Starting issues

Discussion in 'Mopar Performance Issues' started by BigBlockMopar28, Jan 3, 2018.

  1. BigBlockMopar28

    BigBlockMopar28 Well-Known Member

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    Long story short, I was having some carb issues with the 318 and after talking to some people, all issues seemed to point to a weak fuel pump (87 w150, mechanical pump behind the alternator), now it doesnt want to start. Re-installed the pump thinking I had not done it correctly the first time, took the carb line off and cranked, it does pump in spurts. Its also very cold in my area, which probably doesnt help anything. New pump, 600 holley vacuum, been fighting with this for 3 days, thought it wasnt getting enough fuel the first time around and ended up flooding it to the point of fouling the plugs, new plugs are in and gapped. It hits and tries to start at random moments, regardless of how much I pedal or don't pedal. Carb is spraying. Any ideas? I realize that this isn't an easy one but i'm stumped and without a car until I can figure this out. Electric choke is connected and working, had no issues before changing the pump. Any help is greatly appreciated
     
  2. j par

    j par Well-hung Member

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    The ballast resistor!
    That's the first place any Mopar guy would go when it's car is cranking over trying to start but won't run.
     
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    • j par

      j par Well-hung Member

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      It's crazy how it can be a completely unrelated problem.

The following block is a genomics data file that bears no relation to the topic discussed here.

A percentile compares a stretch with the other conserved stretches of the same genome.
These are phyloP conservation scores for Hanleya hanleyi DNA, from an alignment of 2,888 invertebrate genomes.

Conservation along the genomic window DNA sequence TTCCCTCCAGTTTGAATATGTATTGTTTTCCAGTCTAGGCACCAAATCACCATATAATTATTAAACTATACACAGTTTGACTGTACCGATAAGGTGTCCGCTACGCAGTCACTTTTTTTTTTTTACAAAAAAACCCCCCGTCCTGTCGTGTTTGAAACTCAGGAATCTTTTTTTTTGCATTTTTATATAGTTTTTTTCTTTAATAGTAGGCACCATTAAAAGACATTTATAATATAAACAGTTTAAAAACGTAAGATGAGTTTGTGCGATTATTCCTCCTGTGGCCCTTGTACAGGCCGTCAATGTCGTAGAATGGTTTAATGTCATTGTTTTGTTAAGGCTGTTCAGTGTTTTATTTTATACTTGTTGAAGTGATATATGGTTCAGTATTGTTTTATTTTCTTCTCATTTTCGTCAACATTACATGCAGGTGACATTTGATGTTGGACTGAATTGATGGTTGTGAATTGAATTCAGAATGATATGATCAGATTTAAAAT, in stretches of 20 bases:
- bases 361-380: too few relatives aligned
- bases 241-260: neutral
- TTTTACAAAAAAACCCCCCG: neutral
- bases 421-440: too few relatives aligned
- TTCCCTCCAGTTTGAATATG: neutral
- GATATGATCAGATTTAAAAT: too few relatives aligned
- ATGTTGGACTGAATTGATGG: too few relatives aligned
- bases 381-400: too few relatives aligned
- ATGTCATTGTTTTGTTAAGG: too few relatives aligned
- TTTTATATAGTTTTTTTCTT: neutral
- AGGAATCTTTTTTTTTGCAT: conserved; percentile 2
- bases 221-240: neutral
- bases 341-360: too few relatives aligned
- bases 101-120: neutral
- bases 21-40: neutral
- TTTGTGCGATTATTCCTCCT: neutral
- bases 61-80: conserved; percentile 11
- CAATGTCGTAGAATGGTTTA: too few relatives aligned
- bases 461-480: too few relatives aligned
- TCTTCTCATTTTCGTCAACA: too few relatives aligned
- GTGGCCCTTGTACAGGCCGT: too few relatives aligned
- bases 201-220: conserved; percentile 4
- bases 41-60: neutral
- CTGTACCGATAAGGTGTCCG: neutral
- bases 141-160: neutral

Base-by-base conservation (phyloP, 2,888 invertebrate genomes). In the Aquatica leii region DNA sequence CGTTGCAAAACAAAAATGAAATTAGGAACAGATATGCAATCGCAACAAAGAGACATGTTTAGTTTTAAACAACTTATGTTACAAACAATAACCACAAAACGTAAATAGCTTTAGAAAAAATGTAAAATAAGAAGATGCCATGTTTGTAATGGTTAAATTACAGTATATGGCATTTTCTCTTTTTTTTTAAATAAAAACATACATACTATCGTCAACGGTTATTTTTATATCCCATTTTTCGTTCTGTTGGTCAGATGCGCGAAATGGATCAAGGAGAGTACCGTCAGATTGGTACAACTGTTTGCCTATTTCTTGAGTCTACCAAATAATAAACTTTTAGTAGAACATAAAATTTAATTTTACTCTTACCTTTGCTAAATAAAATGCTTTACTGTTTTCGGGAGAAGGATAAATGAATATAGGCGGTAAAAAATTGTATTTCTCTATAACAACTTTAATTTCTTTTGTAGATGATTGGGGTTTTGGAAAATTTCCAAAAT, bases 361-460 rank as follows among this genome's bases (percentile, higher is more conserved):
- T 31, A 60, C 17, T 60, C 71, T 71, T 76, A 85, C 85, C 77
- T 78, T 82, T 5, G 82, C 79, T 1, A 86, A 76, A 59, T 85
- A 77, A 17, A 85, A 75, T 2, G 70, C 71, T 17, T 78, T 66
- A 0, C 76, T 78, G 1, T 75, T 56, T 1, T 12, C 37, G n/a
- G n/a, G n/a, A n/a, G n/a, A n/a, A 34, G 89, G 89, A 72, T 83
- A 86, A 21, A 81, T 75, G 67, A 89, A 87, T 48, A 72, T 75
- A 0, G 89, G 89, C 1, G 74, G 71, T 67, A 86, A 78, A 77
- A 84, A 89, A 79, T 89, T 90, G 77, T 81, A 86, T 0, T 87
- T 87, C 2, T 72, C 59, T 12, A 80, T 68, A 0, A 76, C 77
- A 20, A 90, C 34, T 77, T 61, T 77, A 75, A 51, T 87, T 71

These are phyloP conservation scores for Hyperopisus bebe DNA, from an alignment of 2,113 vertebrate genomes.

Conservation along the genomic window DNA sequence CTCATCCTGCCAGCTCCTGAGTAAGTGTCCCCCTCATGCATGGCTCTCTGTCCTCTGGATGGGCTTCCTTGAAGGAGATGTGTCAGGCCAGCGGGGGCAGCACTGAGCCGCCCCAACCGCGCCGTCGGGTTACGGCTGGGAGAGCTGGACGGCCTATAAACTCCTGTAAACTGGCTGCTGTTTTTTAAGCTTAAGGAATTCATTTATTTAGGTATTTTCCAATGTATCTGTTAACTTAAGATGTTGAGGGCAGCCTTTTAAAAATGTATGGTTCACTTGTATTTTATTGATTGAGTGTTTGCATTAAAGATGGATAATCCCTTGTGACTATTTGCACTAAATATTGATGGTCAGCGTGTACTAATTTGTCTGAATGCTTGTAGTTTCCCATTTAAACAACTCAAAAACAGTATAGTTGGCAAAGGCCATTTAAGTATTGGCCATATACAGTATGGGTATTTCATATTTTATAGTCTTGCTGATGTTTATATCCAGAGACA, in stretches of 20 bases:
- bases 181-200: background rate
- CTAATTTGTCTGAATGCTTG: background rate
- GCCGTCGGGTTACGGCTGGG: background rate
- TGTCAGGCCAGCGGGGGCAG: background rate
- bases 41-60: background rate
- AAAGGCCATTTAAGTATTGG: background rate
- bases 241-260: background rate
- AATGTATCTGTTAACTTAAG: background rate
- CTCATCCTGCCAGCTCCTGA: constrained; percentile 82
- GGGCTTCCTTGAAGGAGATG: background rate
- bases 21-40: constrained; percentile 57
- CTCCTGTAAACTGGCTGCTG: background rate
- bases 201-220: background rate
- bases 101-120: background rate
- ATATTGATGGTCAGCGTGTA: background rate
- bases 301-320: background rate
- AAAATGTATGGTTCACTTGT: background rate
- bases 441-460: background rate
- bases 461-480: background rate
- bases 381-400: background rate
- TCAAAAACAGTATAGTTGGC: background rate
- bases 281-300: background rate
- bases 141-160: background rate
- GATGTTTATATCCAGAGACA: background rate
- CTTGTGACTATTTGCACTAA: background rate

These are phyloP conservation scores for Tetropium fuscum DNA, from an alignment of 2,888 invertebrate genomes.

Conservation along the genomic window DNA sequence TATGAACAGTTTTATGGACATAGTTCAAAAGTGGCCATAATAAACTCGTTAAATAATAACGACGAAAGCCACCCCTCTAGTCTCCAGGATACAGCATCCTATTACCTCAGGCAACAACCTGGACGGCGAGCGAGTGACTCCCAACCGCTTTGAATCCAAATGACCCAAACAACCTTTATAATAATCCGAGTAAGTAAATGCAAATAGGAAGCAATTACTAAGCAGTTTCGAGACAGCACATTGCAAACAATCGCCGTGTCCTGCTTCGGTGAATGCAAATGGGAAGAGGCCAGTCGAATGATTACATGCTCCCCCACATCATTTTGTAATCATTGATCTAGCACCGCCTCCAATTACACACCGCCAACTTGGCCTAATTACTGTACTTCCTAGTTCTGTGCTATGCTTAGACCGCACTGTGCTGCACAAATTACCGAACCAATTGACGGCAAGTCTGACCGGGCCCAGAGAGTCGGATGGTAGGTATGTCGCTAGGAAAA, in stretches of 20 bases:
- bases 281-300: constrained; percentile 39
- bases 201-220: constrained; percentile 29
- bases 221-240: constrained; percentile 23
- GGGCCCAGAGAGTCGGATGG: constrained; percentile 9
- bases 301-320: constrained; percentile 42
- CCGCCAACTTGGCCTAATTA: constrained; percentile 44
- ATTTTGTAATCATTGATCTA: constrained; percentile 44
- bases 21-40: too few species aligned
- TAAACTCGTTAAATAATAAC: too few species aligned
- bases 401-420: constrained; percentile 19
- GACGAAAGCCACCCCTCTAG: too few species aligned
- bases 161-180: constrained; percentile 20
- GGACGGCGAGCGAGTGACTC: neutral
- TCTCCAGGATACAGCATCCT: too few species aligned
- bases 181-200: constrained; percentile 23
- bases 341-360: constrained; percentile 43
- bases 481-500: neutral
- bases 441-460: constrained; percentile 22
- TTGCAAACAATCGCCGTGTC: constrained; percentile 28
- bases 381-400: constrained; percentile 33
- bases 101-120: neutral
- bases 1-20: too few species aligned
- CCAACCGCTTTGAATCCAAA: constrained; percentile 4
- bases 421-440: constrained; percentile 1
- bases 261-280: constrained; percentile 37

• 318willrun

      318willrun Stomper 4x4... we kept energizer in business

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      if you flooded it to the point of fouling the plugs, be careful that you didn't end up with a lot of gas in your oil. That gas will go right past the rings...
      • It appears your getting the gas, but in the cold weather, they don't like to dry up once flooded good an proper. Is it in a heated garage? can you get it to one? Maybe a quick shot of starting fluid?
      • With J par, ballast resistor is a very cheap, and fast check.
      • If that don't work, make sure you ECU is getting a good ground. I've seen cars not start on account of that.
      • check back after you have checked off the above list.
       
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      • j par

        j par Well-hung Member

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        Also in these cases I like to check to make sure I'm getting spark cuz it sounds like you're getting plenty of gas. Is it possible to turn the ignition on and check the positive side of the coil to see if it's getting juice?